A lottery open only to those who get vaccinated? Free tickets to see a pro sports game?
Some jurisdictions in the United States have used such incentives to persuade people to get the COVID-19 vaccine — and Manitoba’s premier thinks some form of persuasion may be needed here, too
Following a committee meeting at the legislature Friday, Premier Brian Pallister said a summer reopening plan may be unveiled in two weeks — if enough Manitobans embrace COVID-19 vaccinations.
He’s concerned the current rush of Manitobans ready to roll up their sleeves for a dose won’t last. To achieve herd immunity, at least 70 per cent of the population needs to get vaccinated, public health officials say.
"Our major focus right now is getting people vaccinated," Pallister said. "That will be part of the plan, clearly, to incent people.
"I think with the speed of our team’s vaccine rollout, you’re going to go fairly quickly from people waiting (for a shot), to us having to persuade. That’s what’s happened in many other jurisdictions in the U.S. I think that will happen here."
It is already.
One Winnipeg auto dealer is offering those under the age of 30 who book a COVID-19 vaccination the free use of a Tesla for a week. "We can’t get back to normal until we get our young Manitobans vaccinated," says the social media post by Nott Autocorp.
Mondetta Clothing is offering its 100 employees in Winnipeg a $300 bonus if they get vaccinated. Chief executive officer Ash Modha is challenging other CEOs to do likewise.
"This is an idea to make people less hesitant about vaccines... and get back to normal," Modha said Friday. "This is part of being a good employer. A for-profit company can do good things and look after its workers."
In the U.S., where the vaccine supply outstrips demand, the governor of Ohio announced Wednesday the state will award, in a draw, five vaccinated residents US$1 million each in an effort to raise vaccination percentage.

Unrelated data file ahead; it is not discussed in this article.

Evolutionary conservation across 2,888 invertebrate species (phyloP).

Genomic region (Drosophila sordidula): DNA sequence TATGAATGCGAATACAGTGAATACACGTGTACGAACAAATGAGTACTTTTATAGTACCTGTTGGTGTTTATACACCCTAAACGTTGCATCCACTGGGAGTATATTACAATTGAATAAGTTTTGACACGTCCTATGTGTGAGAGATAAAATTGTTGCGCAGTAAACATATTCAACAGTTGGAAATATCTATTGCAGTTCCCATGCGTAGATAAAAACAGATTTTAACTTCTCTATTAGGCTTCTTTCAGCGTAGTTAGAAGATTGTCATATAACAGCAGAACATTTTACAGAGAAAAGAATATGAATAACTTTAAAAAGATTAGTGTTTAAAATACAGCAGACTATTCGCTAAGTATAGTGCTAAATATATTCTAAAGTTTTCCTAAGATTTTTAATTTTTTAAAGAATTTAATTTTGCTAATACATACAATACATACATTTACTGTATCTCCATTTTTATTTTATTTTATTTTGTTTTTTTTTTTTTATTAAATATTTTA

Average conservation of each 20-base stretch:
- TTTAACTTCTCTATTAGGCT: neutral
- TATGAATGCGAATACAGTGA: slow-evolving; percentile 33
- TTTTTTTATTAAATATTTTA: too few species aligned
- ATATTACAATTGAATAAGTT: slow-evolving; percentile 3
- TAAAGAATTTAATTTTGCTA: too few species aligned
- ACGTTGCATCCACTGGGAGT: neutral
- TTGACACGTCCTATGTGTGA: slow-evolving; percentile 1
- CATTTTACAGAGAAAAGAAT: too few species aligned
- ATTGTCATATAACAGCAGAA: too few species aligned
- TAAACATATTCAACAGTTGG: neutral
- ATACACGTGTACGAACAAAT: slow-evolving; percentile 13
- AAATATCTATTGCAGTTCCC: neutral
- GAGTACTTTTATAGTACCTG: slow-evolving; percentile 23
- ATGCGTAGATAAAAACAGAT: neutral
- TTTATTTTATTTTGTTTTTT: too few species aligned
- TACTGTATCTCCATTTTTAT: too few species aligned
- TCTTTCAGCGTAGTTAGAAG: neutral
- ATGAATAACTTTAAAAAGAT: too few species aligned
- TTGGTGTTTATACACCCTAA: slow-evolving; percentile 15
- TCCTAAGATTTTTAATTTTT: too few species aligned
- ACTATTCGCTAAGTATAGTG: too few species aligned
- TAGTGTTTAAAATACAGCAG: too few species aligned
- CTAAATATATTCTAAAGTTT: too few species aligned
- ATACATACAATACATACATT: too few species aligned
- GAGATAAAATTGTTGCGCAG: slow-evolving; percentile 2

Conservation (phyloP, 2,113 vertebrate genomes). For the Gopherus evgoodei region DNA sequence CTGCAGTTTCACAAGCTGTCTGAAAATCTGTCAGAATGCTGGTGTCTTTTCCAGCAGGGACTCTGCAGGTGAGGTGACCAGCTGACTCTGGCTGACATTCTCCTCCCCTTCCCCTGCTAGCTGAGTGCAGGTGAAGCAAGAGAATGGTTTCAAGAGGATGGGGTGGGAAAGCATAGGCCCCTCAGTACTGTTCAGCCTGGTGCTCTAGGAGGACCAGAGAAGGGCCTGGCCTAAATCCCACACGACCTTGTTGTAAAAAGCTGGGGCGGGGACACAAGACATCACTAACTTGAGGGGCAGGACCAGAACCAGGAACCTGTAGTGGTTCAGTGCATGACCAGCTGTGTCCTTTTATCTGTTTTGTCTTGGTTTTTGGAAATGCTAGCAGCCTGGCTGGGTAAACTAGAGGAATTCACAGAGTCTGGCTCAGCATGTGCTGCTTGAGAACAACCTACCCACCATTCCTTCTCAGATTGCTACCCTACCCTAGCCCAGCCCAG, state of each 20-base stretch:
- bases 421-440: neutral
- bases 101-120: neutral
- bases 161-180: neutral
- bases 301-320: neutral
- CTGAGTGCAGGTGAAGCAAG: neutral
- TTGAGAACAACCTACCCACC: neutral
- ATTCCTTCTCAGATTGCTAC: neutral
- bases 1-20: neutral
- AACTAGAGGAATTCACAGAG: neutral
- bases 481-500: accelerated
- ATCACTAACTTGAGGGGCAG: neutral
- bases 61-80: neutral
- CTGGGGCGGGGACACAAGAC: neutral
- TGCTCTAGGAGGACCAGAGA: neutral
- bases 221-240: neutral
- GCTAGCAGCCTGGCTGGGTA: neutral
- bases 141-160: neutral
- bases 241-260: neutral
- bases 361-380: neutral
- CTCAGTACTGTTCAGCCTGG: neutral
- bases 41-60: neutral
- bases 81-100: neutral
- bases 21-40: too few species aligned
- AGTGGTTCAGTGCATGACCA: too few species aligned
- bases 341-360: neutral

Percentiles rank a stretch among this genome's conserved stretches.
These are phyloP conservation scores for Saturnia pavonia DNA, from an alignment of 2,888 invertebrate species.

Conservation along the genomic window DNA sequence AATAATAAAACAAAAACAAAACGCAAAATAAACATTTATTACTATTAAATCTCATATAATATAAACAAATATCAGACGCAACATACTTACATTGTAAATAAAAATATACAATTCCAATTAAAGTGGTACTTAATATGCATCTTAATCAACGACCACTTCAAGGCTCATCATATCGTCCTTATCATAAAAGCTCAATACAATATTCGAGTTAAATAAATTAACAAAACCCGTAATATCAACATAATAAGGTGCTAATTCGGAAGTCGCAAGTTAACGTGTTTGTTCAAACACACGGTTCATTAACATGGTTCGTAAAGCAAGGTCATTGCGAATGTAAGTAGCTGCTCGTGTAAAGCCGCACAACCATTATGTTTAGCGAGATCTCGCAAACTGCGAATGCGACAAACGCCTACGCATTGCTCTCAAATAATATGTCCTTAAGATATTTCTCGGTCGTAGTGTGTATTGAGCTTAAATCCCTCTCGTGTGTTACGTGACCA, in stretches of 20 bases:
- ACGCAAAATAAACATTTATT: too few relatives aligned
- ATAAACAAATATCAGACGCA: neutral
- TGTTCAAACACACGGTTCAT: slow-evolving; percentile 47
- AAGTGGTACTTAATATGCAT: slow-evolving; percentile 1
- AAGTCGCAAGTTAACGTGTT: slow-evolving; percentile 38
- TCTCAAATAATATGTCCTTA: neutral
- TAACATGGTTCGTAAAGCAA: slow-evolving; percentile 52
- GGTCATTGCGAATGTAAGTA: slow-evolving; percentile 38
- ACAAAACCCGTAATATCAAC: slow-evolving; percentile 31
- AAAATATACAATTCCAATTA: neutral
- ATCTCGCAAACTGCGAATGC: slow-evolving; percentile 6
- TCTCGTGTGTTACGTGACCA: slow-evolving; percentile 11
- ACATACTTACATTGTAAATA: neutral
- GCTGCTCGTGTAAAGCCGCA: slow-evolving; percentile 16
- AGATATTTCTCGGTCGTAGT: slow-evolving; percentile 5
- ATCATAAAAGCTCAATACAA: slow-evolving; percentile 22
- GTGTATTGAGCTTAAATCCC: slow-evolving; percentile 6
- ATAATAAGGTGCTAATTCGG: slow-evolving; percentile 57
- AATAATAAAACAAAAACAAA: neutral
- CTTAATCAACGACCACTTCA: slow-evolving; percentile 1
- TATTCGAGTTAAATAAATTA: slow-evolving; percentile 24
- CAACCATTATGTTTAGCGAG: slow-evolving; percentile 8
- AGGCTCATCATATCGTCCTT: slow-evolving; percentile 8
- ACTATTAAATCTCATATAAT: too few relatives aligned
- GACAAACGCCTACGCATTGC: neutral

Maryland will pay fully-vaccinated state employees US$100. In New Jersey, there’s a "shot-and-a-beer" program, with breweries giving out free drinks to adults who get vaccinated. In New York City, fans who get vaccinated at ballparks before games will get free tickets to Yankees and Mets games.
Presenting Manitobans with a summer reopening plan — with vaccination targets and goals for where the province needs to be in terms of lowered COVID-19 cases and hospitalizations in order to scale back restrictions — may be the best incentive to get vaccinated, said NDP Leader Wab Kinew.
"Maybe we can show them that light at the end of the tunnel, and what it looks like," suggested Kinew, who acknowledged the high number of new COVID-19 cases in recent days is "very, very serious."
"Maybe we could have that reopening plan release, not to say, ‘Here’s what we’re going to do right away’ but, ‘If we all band together to beat the third wave, here’s the sort of summer we could all look ahead to,’" Kinew said Friday.
"The premier has tried to use the stick," he said, referring to the premier’s use of enforcement measures and "shaming" rule-breakers. "Why not use the carrot?"
The benefits of reopening this summer, and young people being able to get summer jobs, are significant, the premier said. So is the tourism industry.
"We know the sooner we can get more people vaccinated, the better," Pallister said Friday. "The sooner we can get the border open safely, the better."
After the meeting, Pallister said North Dakota’s offer to share its surplus vaccine and ship it to Manitoba has not been approved by the White House.
"I’m pretty sure they’ve kiboshed it," Pallister said, referring to the U.S. federal government. "But North Dakota and Manitoba are still in a dialogue... I hope to be able to tell you more on that in the not too distant future. We’re working very hard on that."
The province should look to its neighbour to the west for answers, and find out why Saskatchewan has nearly the same number of COVID-19 cases as Manitoba, but half as many deaths, Liberal health critic (and physician) Jon Gerrard said Friday.
Saskatchewan had recorded 44,159 cases and 515 deaths as of Friday, compared to Manitoba’s 44,189 cases and 1,002 deaths.
"The differences... are so great that it demands an investigation and review as to why Manitoba has had almost twice and many deaths as Saskatchewan and virtually the same number of cases of COVID-19," he said.
— with files from Dylan Robertson
After 20 years of reporting on the growing diversity of people calling Manitoba home, Carol moved to the legislature bureau in early 2020.